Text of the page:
Will a rental property ‘MOT’ improve standards?

Rental property checklist to improve rental standardsSpecialist UK inventory services provider, No Letting Go, is backing the introduction of MOT-style reports on rental properties to safeguard people who wish to rent from a private landlord. They say that it is the next logical and vital step in raising standards across the board.

The licencing or certification of private rented property was recommended in ‘The Evolving Private Rented Sector: Its Contribution and Potential’, a review of the Private Rental Sector (PRS) by Dr Julie Rugg and David Rhodes which was funded by the Nationwide Foundation and published in September 2018. The licence would indicate whether a property is fit and/or habitable for tenants and test whether the home meets all statutory requirements.

Industry trade body, Propertymark, has been supportive of MOT reports saying that the sector’s health and safety regulations would be less ‘complicated’ and more ‘practical’.

The government has confirmed that the PRS health and safety regulations will be reviewed this year. In spring,  a new Homes (Fitness for Human Habitation) Bill will come into force which will tie in with the government’s proposals. This law will require all privately rented homes to be fit for habitation before being let. It is hoped this will result in fewer issues with tenants having to cope with damp, mould, unsafe living conditions and lack of facilities in their homes. The new legislation will empower tenants, enabling them to take landlords to court if the property they are responsible for is not fit for purpose and they fail to improve living conditions.

The CEO and Founder of No Letting Go, Nick Lyons, is all for the proposed changes. He said: “Property MOT reports are a fantastic idea. As we can see from the work the government is doing around the PRS, this innovation would fit squarely with their aims and mark another step towards raising the standard of privately rented properties. A uniform and easy to understand system would provide clarity for landlords and tenants, helping to eradicate poorly maintained homes with health and safety issues from the PRS.”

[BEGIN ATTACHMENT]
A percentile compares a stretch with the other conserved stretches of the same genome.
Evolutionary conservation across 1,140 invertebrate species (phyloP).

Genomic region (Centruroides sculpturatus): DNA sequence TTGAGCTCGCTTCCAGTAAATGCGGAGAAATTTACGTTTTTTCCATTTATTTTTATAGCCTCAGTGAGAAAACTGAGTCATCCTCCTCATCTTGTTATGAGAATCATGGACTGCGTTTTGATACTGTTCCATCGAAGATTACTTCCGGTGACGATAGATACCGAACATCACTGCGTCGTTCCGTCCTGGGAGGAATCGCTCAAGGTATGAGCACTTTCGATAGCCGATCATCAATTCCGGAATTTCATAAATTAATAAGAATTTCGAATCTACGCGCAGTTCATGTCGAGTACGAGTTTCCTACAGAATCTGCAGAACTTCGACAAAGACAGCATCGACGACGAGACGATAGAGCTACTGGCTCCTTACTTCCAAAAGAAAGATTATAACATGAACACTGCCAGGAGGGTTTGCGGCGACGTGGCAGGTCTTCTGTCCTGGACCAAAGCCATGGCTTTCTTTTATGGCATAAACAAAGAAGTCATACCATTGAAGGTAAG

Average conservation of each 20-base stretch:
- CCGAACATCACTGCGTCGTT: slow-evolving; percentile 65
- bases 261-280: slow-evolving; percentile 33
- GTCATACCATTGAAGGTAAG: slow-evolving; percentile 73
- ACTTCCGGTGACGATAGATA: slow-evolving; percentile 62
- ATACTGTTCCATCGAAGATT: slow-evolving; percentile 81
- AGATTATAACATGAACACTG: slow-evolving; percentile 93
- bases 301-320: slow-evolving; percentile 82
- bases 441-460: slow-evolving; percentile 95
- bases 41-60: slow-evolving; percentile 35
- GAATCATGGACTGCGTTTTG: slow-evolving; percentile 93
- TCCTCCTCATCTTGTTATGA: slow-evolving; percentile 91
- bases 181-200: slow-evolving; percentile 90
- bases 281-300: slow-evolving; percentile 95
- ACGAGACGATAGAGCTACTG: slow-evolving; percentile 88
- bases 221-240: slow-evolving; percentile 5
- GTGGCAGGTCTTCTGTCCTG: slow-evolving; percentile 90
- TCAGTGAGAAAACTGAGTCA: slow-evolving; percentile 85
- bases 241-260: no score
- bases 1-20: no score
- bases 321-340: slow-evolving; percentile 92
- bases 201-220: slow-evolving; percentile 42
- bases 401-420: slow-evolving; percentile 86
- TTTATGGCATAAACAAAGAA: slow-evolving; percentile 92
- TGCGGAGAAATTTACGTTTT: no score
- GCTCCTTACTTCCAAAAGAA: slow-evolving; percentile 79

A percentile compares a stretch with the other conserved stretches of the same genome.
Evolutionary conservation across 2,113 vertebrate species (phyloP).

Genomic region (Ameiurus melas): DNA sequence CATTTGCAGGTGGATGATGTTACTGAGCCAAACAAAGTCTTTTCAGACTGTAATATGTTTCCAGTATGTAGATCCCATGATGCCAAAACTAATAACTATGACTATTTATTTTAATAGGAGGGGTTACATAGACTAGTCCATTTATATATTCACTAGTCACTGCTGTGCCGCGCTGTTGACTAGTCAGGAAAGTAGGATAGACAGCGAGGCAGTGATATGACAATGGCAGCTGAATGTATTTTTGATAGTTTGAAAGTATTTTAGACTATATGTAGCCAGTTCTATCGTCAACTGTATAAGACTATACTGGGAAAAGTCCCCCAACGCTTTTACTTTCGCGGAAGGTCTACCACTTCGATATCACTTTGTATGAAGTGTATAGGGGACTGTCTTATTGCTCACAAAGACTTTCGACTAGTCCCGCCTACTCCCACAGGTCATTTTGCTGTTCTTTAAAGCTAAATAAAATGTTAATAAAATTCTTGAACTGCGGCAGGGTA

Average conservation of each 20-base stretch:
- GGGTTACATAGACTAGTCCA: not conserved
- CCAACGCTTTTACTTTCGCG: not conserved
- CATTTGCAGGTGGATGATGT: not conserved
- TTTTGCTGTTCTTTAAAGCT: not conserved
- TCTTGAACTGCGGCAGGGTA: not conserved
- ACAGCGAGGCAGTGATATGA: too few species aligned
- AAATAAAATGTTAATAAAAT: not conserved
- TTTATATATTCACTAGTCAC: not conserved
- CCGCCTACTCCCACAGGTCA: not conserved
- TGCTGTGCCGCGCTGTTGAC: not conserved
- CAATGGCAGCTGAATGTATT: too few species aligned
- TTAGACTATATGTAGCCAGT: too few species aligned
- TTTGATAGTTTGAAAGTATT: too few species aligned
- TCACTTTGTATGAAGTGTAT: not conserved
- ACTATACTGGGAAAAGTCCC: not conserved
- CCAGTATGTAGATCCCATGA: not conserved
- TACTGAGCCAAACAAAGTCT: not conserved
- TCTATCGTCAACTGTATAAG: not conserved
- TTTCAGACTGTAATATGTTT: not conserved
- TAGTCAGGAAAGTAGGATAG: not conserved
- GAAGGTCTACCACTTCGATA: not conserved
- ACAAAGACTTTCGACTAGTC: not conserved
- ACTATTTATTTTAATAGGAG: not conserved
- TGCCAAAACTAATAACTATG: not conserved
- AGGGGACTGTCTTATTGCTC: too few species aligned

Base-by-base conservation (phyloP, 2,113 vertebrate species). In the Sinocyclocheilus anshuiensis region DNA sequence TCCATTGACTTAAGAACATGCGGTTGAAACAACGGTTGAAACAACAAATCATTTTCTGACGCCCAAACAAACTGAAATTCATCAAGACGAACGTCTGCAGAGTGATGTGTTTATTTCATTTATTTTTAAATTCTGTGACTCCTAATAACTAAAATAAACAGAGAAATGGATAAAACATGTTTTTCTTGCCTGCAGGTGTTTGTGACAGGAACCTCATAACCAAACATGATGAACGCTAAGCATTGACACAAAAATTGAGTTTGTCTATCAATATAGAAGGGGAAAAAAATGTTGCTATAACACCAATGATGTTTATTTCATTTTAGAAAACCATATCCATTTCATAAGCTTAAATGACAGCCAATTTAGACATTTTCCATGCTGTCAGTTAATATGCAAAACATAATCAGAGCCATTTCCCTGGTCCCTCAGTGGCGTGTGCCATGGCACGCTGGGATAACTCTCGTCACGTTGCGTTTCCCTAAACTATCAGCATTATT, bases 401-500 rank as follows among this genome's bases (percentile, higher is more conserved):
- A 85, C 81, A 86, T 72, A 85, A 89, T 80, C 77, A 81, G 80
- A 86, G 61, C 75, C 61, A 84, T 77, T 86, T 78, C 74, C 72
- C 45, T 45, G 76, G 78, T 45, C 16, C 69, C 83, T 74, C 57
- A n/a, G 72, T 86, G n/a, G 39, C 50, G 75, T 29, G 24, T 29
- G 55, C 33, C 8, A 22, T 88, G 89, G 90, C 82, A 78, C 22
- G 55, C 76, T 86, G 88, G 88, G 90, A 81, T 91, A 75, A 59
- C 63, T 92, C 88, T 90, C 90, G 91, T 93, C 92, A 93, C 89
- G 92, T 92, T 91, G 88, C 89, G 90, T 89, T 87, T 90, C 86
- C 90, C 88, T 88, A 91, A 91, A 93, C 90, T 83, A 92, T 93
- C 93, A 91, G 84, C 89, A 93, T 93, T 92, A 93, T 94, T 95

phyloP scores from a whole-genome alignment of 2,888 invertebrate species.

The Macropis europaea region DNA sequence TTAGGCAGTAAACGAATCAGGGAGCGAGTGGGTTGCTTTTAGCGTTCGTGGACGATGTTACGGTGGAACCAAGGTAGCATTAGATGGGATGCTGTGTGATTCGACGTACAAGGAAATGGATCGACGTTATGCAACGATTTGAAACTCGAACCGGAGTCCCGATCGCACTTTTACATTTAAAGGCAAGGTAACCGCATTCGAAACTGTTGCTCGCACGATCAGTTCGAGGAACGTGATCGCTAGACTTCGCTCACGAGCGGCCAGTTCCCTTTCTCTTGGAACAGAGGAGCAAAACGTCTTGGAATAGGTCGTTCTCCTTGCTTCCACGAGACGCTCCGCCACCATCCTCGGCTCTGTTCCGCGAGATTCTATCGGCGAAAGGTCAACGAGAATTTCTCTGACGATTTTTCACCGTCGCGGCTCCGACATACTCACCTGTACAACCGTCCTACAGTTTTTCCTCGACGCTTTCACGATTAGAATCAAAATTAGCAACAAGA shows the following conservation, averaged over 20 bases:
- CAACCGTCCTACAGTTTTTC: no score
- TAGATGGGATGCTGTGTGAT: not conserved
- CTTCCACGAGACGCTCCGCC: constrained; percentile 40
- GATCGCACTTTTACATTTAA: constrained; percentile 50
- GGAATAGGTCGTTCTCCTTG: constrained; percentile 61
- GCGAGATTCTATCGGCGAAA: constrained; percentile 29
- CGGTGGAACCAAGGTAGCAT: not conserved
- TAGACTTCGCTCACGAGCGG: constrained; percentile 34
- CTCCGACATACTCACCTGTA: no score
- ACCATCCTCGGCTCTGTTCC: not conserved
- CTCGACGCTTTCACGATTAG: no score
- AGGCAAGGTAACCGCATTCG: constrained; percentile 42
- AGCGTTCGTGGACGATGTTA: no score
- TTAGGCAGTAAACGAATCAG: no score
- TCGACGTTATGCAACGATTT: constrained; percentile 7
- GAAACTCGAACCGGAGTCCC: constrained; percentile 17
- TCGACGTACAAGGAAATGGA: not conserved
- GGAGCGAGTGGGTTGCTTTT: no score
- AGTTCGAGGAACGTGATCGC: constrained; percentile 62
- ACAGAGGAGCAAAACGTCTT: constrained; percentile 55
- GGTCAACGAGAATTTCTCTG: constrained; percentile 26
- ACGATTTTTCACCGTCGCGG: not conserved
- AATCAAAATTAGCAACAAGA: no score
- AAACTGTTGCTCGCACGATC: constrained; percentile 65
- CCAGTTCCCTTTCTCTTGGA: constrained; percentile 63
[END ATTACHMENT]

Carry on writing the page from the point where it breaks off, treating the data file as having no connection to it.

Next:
He agrees that the inventory reports would complement property MOTs perfectly, creating a partnership that would result in safe private rental housing for all.

Mr Lyons said: “An MOT report ensuring a property meets a minimum standard alongside an independently and professionally compiled inventory would ensure that everything about a property’s condition and contents is suitably documented at the start of a tenancy. This would protect all sides of the rental transaction and reduce the chances of either landlords or tenants being unfairly left out of pocket at the end of a contract. Landlords should no longer be able to get away with letting shabby properties to tenants with no other choice.”

People across the UK now tend to stay in rental accommodation for longer, due to the costs of setting up a new tenancy or the time it takes to save for the deposit on a home purchase. The expectations of privately rented homes are rising and people expect a certain level of maintenance, especially if it is somewhere they intend to live for a prolonged period.

Landlords could face legal action if the tenant is put at risk or injured. Some of the standards that might be checked if the MOT is enforced could be electrical and gas safety certificates. The general condition of the property would be inspected much in the way a car is during an MOT test.

So what might happen if a home is deemed unsafe?

If a property is deemed unsafe, the landlord will have to address the issue ‘as soon as they can’, with the timescale dependent on the severity of the problem. Problems that are a significant danger or risk to health must be fixed within 24 hours. Issues involving gas leaks or any other toxic substance must be addressed urgently. If there is a problem that affects the comfort or convenience of a tenant, the landlord would have up to three working days to fix the problem. In the case of a non-urgent repair, a landlord would have around 28 days. This would mean that tenants would no longer have to wait months on end for small repairs.

Citizens Advice says that, over the last four years, rental households with a combined value of around £1.85 million across the UK have required a repair that was the responsibility of the landlord but was not resolved within a reasonable timescale.

Not only would a property MOT give people confidence before signing a tenancy agreement, but also offer greater clarity and protection for landlords against prosecution. This could be a win-win situation for all involved.

Independent Chartered Surveyors provide professional residential house purchase and building surveys, as well as professional commercial and residential property advice throughout England and Wales.

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